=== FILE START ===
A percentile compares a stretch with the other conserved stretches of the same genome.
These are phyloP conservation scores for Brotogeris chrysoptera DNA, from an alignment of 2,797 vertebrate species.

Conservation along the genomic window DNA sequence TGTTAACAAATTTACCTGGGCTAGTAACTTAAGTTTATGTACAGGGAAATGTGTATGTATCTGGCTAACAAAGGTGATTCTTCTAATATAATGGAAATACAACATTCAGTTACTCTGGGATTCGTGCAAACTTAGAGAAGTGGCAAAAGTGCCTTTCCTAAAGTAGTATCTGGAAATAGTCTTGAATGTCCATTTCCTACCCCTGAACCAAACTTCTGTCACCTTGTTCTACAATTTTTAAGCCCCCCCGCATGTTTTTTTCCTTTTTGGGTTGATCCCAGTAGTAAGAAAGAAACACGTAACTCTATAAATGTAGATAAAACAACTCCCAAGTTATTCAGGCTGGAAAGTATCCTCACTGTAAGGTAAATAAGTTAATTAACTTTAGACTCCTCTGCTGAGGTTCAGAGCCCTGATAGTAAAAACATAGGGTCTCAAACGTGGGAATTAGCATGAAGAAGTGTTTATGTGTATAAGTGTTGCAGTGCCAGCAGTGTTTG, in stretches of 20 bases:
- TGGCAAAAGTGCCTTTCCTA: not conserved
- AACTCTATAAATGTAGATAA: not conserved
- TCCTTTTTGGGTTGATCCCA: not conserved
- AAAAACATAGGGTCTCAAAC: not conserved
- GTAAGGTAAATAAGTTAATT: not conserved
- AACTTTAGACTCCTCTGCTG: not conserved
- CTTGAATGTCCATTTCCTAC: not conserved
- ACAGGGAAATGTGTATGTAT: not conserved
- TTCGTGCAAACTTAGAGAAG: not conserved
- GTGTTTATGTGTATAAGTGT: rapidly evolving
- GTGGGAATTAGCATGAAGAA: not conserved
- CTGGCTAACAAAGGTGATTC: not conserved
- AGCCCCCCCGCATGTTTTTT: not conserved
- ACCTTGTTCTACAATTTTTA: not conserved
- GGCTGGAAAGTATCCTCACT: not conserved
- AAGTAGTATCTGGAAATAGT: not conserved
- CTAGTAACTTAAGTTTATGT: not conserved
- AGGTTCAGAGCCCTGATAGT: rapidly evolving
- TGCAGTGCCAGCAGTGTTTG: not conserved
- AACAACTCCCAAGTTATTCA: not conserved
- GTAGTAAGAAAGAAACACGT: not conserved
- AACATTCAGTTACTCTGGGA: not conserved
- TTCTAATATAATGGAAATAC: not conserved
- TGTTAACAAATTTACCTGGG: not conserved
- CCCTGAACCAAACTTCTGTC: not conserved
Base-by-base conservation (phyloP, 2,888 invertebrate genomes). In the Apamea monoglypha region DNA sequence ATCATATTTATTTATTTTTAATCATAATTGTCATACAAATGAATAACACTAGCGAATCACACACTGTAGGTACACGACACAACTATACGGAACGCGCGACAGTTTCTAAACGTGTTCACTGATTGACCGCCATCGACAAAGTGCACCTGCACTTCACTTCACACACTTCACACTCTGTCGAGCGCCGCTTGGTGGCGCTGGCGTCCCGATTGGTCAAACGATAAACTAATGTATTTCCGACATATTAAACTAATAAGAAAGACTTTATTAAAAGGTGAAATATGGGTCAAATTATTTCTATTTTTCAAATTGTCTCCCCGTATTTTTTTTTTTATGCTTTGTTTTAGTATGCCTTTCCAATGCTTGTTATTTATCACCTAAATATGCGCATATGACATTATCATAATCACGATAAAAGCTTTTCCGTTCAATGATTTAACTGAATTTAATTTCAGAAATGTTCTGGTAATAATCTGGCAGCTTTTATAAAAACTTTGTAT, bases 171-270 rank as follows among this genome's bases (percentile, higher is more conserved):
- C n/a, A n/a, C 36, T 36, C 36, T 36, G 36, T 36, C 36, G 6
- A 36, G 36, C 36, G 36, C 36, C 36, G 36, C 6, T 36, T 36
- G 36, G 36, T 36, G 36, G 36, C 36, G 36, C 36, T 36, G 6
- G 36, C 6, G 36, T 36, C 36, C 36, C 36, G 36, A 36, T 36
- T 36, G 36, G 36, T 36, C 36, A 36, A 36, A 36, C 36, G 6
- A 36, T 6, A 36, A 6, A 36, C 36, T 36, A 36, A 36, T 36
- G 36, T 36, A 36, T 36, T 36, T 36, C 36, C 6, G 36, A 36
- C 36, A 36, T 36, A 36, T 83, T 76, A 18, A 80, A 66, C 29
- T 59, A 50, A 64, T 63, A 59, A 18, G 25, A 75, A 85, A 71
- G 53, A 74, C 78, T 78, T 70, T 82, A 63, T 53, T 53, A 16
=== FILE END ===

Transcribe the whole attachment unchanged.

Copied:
A percentile compares a stretch with the other conserved stretches of the same genome.
These are phyloP conservation scores for Brotogeris chrysoptera DNA, from an alignment of 2,797 vertebrate species.

Conservation along the genomic window DNA sequence TGTTAACAAATTTACCTGGGCTAGTAACTTAAGTTTATGTACAGGGAAATGTGTATGTATCTGGCTAACAAAGGTGATTCTTCTAATATAATGGAAATACAACATTCAGTTACTCTGGGATTCGTGCAAACTTAGAGAAGTGGCAAAAGTGCCTTTCCTAAAGTAGTATCTGGAAATAGTCTTGAATGTCCATTTCCTACCCCTGAACCAAACTTCTGTCACCTTGTTCTACAATTTTTAAGCCCCCCCGCATGTTTTTTTCCTTTTTGGGTTGATCCCAGTAGTAAGAAAGAAACACGTAACTCTATAAATGTAGATAAAACAACTCCCAAGTTATTCAGGCTGGAAAGTATCCTCACTGTAAGGTAAATAAGTTAATTAACTTTAGACTCCTCTGCTGAGGTTCAGAGCCCTGATAGTAAAAACATAGGGTCTCAAACGTGGGAATTAGCATGAAGAAGTGTTTATGTGTATAAGTGTTGCAGTGCCAGCAGTGTTTG, in stretches of 20 bases:
- TGGCAAAAGTGCCTTTCCTA: not conserved
- AACTCTATAAATGTAGATAA: not conserved
- TCCTTTTTGGGTTGATCCCA: not conserved
- AAAAACATAGGGTCTCAAAC: not conserved
- GTAAGGTAAATAAGTTAATT: not conserved
- AACTTTAGACTCCTCTGCTG: not conserved
- CTTGAATGTCCATTTCCTAC: not conserved
- ACAGGGAAATGTGTATGTAT: not conserved
- TTCGTGCAAACTTAGAGAAG: not conserved
- GTGTTTATGTGTATAAGTGT: rapidly evolving
- GTGGGAATTAGCATGAAGAA: not conserved
- CTGGCTAACAAAGGTGATTC: not conserved
- AGCCCCCCCGCATGTTTTTT: not conserved
- ACCTTGTTCTACAATTTTTA: not conserved
- GGCTGGAAAGTATCCTCACT: not conserved
- AAGTAGTATCTGGAAATAGT: not conserved
- CTAGTAACTTAAGTTTATGT: not conserved
- AGGTTCAGAGCCCTGATAGT: rapidly evolving
- TGCAGTGCCAGCAGTGTTTG: not conserved
- AACAACTCCCAAGTTATTCA: not conserved
- GTAGTAAGAAAGAAACACGT: not conserved
- AACATTCAGTTACTCTGGGA: not conserved
- TTCTAATATAATGGAAATAC: not conserved
- TGTTAACAAATTTACCTGGG: not conserved
- CCCTGAACCAAACTTCTGTC: not conserved
Base-by-base conservation (phyloP, 2,888 invertebrate genomes). In the Apamea monoglypha region DNA sequence ATCATATTTATTTATTTTTAATCATAATTGTCATACAAATGAATAACACTAGCGAATCACACACTGTAGGTACACGACACAACTATACGGAACGCGCGACAGTTTCTAAACGTGTTCACTGATTGACCGCCATCGACAAAGTGCACCTGCACTTCACTTCACACACTTCACACTCTGTCGAGCGCCGCTTGGTGGCGCTGGCGTCCCGATTGGTCAAACGATAAACTAATGTATTTCCGACATATTAAACTAATAAGAAAGACTTTATTAAAAGGTGAAATATGGGTCAAATTATTTCTATTTTTCAAATTGTCTCCCCGTATTTTTTTTTTTATGCTTTGTTTTAGTATGCCTTTCCAATGCTTGTTATTTATCACCTAAATATGCGCATATGACATTATCATAATCACGATAAAAGCTTTTCCGTTCAATGATTTAACTGAATTTAATTTCAGAAATGTTCTGGTAATAATCTGGCAGCTTTTATAAAAACTTTGTAT, bases 171-270 rank as follows among this genome's bases (percentile, higher is more conserved):
- C n/a, A n/a, C 36, T 36, C 36, T 36, G 36, T 36, C 36, G 6
- A 36, G 36, C 36, G 36, C 36, C 36, G 36, C 6, T 36, T 36
- G 36, G 36, T 36, G 36, G 36, C 36, G 36, C 36, T 36, G 6
- G 36, C 6, G 36, T 36, C 36, C 36, C 36, G 36, A 36, T 36
- T 36, G 36, G 36, T 36, C 36, A 36, A 36, A 36, C 36, G 6
- A 36, T 6, A 36, A 6, A 36, C 36, T 36, A 36, A 36, T 36
- G 36, T 36, A 36, T 36, T 36, T 36, C 36, C 6, G 36, A 36
- C 36, A 36, T 36, A 36, T 83, T 76, A 18, A 80, A 66, C 29
- T 59, A 50, A 64, T 63, A 59, A 18, G 25, A 75, A 85, A 71
- G 53, A 74, C 78, T 78, T 70, T 82, A 63, T 53, T 53, A 16